SAN DIEGO (10/16/14)--Informed and engaged credit union board members are the first line of defense against internal fraud, said National Credit Union Administration Vice Chair Rick Metsger, who addressed the National Directors Roundtable Conference in San Diego Wednesday.
"Your job is to know what's going on, to be engaged and to ask questions. That's how you lead your credit union, that's how you protect it, protect your members, protect the system and protect the Share Insurance Fund," said Metsger, who served on the board of directors of Teachers CU, Portland, Ore., from 1993 to 2001.
He said that while Share Insurance Fund losses overall have been declining, internal fraud is a continuing problem, particularly at smaller credit unions.
"Internal fraud is a major contributor in more than half of the losses to the Share Insurance Fund," Metsger said, "and it poses a significant reputation risk for credit unions. However, it can be difficult to find, often because credit union boards and supervisory committees are not as strong and active as they should be. In one recent case in Hawaii, three credit union employees, none of them aware of what the others were doing, bilked a credit union out of $500,000. Now, that's a lack of internal controls."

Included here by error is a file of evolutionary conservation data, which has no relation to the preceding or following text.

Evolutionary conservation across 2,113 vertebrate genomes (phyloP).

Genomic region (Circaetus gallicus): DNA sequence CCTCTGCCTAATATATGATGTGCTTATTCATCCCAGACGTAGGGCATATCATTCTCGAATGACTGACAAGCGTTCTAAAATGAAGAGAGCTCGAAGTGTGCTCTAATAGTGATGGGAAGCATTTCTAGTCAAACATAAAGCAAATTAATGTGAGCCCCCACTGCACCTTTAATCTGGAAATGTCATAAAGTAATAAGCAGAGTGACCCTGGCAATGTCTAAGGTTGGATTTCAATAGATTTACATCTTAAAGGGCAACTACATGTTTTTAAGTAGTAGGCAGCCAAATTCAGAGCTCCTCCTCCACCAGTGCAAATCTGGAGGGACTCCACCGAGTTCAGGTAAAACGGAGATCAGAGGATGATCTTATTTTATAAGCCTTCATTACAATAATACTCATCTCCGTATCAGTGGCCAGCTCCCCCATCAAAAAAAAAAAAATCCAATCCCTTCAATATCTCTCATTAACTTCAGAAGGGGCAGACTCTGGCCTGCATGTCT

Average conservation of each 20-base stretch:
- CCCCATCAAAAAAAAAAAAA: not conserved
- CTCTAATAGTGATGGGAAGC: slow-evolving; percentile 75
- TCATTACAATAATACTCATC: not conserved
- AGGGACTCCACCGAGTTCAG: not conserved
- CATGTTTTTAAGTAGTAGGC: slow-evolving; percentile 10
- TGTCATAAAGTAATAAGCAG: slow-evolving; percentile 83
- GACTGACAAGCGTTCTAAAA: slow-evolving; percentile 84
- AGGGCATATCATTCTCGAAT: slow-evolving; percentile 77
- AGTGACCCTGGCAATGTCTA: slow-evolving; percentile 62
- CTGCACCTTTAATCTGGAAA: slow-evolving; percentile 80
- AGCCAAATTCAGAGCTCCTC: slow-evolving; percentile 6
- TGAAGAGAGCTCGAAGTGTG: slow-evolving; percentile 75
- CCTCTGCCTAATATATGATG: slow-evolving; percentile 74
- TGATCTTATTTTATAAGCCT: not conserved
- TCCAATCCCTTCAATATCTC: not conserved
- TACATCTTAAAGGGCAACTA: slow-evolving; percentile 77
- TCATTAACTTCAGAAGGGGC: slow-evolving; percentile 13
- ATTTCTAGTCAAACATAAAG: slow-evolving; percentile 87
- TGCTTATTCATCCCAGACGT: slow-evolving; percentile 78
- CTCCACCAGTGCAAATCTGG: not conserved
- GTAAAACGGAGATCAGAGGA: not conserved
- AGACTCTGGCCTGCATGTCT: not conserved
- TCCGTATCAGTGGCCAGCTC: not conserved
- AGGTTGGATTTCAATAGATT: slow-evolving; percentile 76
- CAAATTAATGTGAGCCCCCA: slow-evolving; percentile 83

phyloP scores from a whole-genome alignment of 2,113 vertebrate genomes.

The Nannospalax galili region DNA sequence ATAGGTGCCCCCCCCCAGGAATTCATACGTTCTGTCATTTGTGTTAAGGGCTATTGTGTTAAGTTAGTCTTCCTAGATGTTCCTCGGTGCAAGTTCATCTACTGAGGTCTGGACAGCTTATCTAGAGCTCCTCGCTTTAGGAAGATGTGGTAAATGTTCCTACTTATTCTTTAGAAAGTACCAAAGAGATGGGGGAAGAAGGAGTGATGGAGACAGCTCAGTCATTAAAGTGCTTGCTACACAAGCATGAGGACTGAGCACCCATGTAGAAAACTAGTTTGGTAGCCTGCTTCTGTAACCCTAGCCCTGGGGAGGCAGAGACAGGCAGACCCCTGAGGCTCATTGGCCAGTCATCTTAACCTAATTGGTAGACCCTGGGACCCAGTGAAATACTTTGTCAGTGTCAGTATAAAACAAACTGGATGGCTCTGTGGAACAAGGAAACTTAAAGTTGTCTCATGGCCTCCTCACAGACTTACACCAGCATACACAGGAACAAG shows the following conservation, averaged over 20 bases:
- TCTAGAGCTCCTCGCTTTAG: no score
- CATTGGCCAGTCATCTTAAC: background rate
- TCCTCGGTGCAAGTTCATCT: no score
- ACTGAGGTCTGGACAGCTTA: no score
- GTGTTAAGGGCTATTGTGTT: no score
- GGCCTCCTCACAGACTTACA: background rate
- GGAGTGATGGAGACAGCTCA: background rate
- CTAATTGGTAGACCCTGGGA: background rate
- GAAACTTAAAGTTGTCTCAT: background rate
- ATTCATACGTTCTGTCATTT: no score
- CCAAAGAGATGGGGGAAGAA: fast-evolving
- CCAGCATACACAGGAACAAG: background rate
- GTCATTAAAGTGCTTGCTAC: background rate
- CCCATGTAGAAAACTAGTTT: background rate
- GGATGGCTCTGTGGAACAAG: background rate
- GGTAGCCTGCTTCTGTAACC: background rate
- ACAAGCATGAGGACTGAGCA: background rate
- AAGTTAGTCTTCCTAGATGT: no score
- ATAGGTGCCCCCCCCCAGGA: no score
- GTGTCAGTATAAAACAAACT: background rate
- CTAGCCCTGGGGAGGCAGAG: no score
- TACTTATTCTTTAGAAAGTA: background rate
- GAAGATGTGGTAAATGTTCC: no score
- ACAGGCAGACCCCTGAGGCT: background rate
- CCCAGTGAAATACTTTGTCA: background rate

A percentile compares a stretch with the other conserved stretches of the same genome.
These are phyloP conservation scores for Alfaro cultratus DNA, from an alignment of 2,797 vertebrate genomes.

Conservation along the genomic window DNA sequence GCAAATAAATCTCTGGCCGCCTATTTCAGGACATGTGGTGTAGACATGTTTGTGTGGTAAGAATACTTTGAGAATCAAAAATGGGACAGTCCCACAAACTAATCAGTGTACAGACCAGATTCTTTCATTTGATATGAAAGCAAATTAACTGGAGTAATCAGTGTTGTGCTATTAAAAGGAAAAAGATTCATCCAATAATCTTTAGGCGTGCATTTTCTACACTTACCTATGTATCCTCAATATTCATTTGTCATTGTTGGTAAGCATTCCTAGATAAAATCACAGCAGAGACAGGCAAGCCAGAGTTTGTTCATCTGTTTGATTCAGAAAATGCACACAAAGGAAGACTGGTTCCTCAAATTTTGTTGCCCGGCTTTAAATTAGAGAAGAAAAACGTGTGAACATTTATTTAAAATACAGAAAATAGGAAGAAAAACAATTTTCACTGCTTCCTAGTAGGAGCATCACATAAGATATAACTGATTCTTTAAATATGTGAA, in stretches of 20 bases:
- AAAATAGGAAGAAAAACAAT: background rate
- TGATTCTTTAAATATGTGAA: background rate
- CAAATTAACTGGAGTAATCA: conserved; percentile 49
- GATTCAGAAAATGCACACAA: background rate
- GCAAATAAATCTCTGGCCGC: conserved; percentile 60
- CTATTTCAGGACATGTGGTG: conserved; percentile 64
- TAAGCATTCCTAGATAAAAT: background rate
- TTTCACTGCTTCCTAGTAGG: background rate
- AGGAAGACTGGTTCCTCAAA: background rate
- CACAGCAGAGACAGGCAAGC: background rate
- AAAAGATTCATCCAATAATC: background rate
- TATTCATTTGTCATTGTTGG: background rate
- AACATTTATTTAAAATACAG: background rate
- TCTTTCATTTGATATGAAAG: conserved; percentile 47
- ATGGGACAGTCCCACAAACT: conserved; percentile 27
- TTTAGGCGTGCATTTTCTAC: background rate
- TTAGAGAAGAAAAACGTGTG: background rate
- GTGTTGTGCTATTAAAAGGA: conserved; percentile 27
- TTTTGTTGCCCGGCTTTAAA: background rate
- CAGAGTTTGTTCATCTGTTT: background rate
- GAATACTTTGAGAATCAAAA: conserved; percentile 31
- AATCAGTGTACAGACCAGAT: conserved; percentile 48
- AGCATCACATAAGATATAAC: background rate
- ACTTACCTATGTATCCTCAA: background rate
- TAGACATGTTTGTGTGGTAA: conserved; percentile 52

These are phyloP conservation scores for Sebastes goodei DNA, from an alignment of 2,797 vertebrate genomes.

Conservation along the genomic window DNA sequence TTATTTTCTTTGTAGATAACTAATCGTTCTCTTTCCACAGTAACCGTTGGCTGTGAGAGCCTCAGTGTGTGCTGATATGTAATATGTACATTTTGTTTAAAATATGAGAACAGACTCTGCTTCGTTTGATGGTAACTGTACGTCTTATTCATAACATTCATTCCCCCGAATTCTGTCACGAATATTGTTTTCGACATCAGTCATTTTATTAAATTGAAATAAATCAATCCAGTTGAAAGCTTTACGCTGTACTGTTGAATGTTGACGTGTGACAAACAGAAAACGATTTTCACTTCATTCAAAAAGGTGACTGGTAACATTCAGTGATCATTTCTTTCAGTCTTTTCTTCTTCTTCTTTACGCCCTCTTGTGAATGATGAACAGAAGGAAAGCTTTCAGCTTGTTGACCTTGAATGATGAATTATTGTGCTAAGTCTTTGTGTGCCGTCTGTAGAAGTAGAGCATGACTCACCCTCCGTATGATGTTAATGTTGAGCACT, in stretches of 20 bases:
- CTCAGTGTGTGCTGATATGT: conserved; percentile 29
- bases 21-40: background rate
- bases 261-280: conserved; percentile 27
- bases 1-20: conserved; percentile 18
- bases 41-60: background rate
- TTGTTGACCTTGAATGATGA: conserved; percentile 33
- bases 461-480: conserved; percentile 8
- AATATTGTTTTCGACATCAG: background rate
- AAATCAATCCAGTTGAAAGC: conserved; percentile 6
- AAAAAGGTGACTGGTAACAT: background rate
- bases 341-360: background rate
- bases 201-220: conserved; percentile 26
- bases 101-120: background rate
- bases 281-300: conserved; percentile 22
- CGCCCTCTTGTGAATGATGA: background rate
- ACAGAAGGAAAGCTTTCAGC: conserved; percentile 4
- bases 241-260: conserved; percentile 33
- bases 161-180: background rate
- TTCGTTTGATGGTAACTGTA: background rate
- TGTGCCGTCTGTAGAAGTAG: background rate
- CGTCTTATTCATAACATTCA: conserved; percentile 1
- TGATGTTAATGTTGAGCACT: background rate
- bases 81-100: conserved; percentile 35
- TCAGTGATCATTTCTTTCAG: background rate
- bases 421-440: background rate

Metsger pointed to several red flags of possible internal fraud, including:
In 2009 and 2013, estimated losses actually exceeded the assets of the credit unions driven into liquidation by internal fraud. Metsger added that when fraud is detected, it is nearly always the result of work by an examiner, auditor or outside party.
In the last 12 years, he said, not one case of internal fraud leading to the failure of a credit union has ever been detected by a single board member or supervisory committee member.